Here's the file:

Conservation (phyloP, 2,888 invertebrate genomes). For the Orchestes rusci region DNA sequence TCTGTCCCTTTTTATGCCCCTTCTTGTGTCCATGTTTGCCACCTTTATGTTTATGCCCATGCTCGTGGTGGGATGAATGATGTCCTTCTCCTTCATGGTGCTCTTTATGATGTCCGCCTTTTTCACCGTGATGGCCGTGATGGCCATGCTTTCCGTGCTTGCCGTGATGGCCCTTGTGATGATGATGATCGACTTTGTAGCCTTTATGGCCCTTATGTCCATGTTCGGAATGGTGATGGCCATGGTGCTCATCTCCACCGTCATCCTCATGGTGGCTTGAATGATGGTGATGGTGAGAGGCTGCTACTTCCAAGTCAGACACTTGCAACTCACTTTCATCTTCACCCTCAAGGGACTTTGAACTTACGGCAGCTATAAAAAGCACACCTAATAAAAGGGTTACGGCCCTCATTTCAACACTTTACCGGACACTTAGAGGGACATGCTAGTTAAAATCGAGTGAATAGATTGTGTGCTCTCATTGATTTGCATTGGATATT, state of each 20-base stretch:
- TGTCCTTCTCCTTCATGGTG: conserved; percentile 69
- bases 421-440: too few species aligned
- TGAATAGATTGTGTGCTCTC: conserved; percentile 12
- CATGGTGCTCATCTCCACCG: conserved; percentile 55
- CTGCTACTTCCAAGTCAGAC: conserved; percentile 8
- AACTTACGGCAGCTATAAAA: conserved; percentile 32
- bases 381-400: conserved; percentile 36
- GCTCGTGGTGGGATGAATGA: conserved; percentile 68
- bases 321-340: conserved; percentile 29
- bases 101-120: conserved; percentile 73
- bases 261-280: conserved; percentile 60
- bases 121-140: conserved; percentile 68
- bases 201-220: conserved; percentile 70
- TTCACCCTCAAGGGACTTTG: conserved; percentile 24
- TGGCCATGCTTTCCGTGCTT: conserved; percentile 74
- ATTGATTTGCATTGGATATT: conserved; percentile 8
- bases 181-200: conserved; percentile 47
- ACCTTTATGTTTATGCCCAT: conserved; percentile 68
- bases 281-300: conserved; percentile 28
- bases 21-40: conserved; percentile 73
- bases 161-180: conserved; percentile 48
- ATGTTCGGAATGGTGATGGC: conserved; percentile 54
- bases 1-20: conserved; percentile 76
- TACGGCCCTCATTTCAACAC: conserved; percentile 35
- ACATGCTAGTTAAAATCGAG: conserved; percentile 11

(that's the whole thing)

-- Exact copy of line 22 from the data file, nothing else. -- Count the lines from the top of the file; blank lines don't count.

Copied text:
- bases 161-180: conserved; percentile 48